I am suffering in the London heat, and the London press has not hesitated to remind us all of global warming and the Kyoto Protocol. Bjorn Lomborg, in today's Telegraph, says that the greenhouse effect may not be to blame:
it is simply not correct to claim that global warming is the primary explanation of the kind of heatwave we are now experiencing. The statistics show that global warming has not, in fact, increased the number of exceptionally hot periods. It has only decreased the number of exceptionally cold ones. The US, northern and central Europe, China, Australia and New Zealand have all experienced fewer frost days, whereas only Australia and New Zealand have seen their maximum temperatures increase. For the US, there is no trend in the maximum temperatures - and in China they have actually been declining.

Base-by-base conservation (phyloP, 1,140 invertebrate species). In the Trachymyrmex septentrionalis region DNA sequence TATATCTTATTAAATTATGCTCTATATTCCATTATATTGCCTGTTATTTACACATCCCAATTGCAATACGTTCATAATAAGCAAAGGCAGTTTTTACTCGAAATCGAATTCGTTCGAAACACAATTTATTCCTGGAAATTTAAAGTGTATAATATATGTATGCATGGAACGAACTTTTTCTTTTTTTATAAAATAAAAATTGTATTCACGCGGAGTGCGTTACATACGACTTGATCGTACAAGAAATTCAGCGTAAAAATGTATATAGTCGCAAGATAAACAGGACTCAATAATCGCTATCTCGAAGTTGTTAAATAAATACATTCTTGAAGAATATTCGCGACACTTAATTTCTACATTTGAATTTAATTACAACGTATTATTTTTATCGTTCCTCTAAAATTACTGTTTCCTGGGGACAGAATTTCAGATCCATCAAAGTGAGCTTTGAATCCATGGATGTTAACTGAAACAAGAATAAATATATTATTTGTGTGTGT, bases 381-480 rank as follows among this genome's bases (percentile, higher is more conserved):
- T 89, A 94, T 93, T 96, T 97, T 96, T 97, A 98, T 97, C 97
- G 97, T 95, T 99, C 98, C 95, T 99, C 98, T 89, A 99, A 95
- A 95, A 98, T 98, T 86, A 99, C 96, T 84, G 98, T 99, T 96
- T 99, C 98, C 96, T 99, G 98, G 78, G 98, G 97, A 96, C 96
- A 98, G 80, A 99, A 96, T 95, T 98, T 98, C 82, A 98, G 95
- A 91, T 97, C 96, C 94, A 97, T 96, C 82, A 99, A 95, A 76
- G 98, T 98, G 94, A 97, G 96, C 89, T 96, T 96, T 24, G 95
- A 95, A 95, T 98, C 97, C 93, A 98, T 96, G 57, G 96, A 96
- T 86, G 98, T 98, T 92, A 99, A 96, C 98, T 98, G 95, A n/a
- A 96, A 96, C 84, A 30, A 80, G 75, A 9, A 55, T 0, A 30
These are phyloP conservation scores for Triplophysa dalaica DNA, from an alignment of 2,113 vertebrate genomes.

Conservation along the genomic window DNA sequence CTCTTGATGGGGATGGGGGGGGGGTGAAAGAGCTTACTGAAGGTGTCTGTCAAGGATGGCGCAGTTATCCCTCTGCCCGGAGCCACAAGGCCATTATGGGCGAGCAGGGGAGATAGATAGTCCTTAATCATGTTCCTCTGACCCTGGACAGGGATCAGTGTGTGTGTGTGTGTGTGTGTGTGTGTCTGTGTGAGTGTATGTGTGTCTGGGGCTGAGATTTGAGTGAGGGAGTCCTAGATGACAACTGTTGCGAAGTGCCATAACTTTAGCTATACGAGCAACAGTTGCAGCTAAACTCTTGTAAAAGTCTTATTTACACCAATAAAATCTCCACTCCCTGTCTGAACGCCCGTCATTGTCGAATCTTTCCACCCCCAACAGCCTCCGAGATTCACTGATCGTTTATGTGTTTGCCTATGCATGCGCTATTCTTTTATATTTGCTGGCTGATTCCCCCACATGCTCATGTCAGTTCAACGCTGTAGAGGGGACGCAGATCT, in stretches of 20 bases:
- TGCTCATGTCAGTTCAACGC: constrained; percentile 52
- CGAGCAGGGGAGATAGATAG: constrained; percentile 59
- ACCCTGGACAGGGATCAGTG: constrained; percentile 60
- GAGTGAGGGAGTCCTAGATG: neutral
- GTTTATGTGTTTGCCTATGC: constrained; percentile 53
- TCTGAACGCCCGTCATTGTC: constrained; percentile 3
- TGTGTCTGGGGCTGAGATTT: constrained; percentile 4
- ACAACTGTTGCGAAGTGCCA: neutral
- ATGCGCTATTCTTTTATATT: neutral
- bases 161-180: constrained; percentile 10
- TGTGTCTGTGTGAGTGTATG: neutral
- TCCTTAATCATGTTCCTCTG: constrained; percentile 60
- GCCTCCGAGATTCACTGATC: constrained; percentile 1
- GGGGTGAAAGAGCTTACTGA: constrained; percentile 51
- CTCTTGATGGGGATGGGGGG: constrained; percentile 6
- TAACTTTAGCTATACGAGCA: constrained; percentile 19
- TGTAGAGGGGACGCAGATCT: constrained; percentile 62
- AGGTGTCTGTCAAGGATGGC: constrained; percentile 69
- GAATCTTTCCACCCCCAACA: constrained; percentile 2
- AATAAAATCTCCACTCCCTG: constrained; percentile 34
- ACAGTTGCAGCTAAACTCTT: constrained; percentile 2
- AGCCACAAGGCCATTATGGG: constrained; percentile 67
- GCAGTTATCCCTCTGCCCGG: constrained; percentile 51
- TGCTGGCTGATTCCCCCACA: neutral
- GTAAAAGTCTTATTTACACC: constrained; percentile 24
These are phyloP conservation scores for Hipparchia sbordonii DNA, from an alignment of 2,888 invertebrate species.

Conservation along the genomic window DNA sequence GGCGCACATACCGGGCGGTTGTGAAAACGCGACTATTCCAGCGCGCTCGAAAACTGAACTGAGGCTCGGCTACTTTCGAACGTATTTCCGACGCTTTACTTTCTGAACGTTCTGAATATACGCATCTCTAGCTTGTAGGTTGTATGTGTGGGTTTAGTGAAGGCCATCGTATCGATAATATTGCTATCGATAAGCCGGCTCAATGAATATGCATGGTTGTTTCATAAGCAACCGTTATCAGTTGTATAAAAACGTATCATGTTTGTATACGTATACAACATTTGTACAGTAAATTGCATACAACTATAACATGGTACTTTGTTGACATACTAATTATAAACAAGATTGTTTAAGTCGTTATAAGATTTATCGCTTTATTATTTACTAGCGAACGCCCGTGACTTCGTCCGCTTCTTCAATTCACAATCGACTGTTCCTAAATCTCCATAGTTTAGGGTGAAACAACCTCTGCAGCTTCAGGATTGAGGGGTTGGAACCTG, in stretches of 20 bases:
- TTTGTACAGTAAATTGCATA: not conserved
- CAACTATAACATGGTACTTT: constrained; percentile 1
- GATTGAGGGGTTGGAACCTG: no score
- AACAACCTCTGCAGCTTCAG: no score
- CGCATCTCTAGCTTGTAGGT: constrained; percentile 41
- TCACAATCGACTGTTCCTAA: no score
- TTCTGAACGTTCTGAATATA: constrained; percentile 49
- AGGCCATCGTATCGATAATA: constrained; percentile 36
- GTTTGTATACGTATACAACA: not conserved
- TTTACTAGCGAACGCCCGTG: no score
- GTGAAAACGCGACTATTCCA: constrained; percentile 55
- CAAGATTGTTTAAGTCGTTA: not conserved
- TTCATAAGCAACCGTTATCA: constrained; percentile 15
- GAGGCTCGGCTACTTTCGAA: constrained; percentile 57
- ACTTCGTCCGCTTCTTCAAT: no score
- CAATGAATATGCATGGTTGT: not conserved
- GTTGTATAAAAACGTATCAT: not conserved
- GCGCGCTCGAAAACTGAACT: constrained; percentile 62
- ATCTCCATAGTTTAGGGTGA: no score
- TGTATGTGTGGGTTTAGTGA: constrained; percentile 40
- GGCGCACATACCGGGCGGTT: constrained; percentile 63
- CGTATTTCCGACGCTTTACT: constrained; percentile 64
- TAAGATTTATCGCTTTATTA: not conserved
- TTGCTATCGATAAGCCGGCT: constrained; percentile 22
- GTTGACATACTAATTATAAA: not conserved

Having misidentified the primary cause of the heatwave as global warming, we then tend to make another mistake: we assume that as the weather gets warmer, we will get hotter and more people eventually will die in heatwaves. But, in fact, a global temperature increase does not mean that everything just becomes warmer; it will generally raise minimum temperatures much more than maximum temperatures.
Lomborg goes on to talk about the costs of coping with extreme weather conditions, and the most pressing environental problem in the world today, which does not get nearly as much press as global warming does. As Europeans suffer in the heat, without air conditioning, they don't seem to be shying away from looking for a scapegoat.
(Link courtesy of Transport Blog)